A failure of context, but not of content Exhibit: A fine show of 15th-century manuscripts doesn't fulfill the promise implied by its title.

January 25, 1998|By John Dorsey | John Dorsey,SUN ART CRITIC

With his second exhibition, the Walters Art Gallery's recently appointed manuscript curator, Will Noel, takes the Walters' continuing series of small manuscript shows to a new level of significance.

But he also, strangely, leaves unaddressed a central question the show raises. The result is a fine but at the same time somewhat frustrating show.

Called "The Origins of Dutch Painting," it complements "Masters of Light," the Walters' current exhibit of 17th-century paintings from Utrecht. As the 17th century was the great age of Dutch painting, the 15th century was the great age of Dutch manuscript illustration, and "Origins" presents a group of 15th-century examples.

This series of shows has always showcased illuminated manuscripts from the Walters' own collection, the second-largest in the United States after the Pierpont Morgan Library's in New York. But this exhibit includes works borrowed from four other collections: the Morgan, the Baltimore Museum of Art, the Johns Hopkins University and a private collection.

The items on loan, seven of the show's 22 works, add breadth and depth, giving a fuller dimension to the show's exploration of works from several centers, showing stylistic differences, outside influences and works by leading masters. (The masters are often identified not by their names but by a characteristic of their work, such as Masters of the Dark Eyes, or by the name of a famous person who owned one of the artist's books, such as Master of Catherine of Cleves.)

But the show doesn't address the question implied by its title. If these are the origins of Dutch paintings, are there characteristics that carry over from these works to 17th-century painting in Utrecht?

Question remains

The answer is largely no. One of the paintings in the Utrecht show, Hendrick Ter Brugghen's "The Crucifixion With the Virgin and St. John" (about 1625), looks back to earlier northern art. It has something in common with the manuscript show's "Crucifixion" by the Zweder Masters from the Missal of Eberhard von Greiffenklau (about 1430-1435). One can see similarities, such as the elongated, copiously bleeding Christ figure.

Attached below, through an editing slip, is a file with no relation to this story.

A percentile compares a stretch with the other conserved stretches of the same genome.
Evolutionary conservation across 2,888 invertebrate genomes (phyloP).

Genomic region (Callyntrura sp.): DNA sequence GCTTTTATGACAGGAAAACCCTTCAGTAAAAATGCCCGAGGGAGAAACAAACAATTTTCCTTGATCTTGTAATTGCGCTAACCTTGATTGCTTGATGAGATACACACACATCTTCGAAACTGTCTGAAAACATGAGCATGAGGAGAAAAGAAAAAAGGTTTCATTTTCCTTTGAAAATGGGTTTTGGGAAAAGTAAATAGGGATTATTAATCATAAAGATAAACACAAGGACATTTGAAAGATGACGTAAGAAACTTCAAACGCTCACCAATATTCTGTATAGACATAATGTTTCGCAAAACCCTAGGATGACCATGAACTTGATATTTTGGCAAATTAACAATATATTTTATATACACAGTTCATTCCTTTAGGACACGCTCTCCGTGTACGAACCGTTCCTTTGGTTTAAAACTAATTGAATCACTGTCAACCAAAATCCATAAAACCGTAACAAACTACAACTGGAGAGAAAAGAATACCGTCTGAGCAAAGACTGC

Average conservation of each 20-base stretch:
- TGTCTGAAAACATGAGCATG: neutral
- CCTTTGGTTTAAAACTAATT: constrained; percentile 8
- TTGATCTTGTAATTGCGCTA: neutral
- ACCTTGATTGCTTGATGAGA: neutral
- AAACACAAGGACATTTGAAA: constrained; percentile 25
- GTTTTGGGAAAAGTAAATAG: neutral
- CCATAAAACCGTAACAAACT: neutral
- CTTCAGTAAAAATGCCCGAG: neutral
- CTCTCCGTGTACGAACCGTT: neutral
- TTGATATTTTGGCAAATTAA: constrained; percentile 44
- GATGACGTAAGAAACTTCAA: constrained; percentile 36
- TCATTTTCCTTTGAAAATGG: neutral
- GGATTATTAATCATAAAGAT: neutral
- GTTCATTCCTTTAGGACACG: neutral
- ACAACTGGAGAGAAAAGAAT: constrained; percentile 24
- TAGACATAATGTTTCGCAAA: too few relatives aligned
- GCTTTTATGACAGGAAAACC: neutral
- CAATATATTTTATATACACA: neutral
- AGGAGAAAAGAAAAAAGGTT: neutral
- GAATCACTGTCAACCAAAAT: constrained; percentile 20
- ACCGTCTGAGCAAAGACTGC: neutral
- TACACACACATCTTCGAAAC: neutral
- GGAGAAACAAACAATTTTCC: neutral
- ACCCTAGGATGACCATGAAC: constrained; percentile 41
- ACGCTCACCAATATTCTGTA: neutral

But the eyes of 17th-century Utrecht were on Italy, especially Caravaggio, so these manuscript paintings qualify as "origins" of later Dutch painting primarily by reason of being from the same place at an earlier date. Had a statement to that effect been made somewhere in this show, the viewer would not be left wondering whether some crucial aspect of later Dutch painting that carried through from the 15th century had been left unexplained.

Otherwise, however, the show can hardly be faulted. It begins with a half-dozen works from Utrecht, pointing out stylistic differences between, for instance, a work from the school of the Master of Margaret of Cleves (about 1410-1420) and one by the Zweder masters (about 1435-1440), the later one somewhat influenced by Flemish artist Jan van Eyck. Works from Delft and Haarlem follow. The soft tones and subtle borders of Delft are easy to distinguish from the intense colors, spiky lines and eye-catching, even razzle-dazzle, borders of Haarlem.

A section on influences offers some arresting comparisons. A German engraving by Israhel van Meckenem of "Christ Washing the Feet of the Disciples" (about 1480), with the Last Supper shown in the background, was clearly the basis for the illustration of the same subject in a 1488 Dutch Book of Hours. Not only are the two depicted scenes the same, but the pictures share many details, from the clustering of figures to the arched opening, the beams overhead, the checkerboard floor and the rectangular window with a cross motif in the background.

The show ends with several examples from Leiden, including two works by the curious Masters of the Dark Eyes. One can certainly see how they got their name, for the eyes of the figures are clearly outlined with dark color, as if sunken.

Noel says he hopes this show will be followed by more loans VTC among Baltimore institutions and between the two greatest American illuminated manuscript collections, the Morgan and the Walters. If so, the institutions and the viewing public will inevitably benefit.


What: "The Origins of Dutch Painting: Manuscripts From the Fifteenth Century"

Where: Walters Art Gallery, 600 N. Charles St.

When: 10 a.m. to 4 p.m. Tuesdays-Fridays, 11 a.m. to 5 p.m. Saturdays and Sundays; through April 26

Tickets: $6; $4 seniors; $3 college students; $2 ages 6-17

Call: 410-547-9000

Pub Date: 1/24/98

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